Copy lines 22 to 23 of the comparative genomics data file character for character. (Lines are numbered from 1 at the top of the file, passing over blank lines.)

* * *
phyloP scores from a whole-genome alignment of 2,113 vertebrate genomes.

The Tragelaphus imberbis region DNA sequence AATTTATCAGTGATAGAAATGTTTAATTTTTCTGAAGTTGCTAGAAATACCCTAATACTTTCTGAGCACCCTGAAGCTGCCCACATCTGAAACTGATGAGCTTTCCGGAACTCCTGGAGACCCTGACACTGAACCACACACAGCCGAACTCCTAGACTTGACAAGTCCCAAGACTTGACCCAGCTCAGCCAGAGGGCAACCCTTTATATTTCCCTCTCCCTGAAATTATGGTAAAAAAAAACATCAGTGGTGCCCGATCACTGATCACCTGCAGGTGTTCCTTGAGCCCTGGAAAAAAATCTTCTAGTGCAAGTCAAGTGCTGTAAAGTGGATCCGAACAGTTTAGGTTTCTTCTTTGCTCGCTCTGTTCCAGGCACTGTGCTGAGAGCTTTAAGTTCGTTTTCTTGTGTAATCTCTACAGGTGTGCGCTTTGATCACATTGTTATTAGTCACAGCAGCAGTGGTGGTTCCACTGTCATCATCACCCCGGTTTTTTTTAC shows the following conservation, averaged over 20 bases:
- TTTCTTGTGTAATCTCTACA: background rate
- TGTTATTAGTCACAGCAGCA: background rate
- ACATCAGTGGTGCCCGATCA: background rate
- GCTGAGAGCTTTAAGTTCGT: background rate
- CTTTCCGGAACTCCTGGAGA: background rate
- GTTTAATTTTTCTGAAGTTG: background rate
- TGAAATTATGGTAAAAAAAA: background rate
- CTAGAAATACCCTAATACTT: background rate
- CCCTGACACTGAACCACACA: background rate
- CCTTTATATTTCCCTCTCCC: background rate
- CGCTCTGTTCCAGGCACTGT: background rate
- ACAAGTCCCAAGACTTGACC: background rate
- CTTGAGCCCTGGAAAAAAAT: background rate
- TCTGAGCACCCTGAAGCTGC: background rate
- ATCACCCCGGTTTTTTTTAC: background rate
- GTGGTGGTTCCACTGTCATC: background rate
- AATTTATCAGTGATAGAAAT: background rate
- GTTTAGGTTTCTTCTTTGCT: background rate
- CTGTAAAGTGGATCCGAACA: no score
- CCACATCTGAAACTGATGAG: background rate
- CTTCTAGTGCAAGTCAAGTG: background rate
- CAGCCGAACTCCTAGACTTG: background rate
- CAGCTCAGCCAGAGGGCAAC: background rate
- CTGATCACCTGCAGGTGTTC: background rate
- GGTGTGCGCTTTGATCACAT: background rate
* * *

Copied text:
- CCACATCTGAAACTGATGAG: background rate
- CTTCTAGTGCAAGTCAAGTG: background rate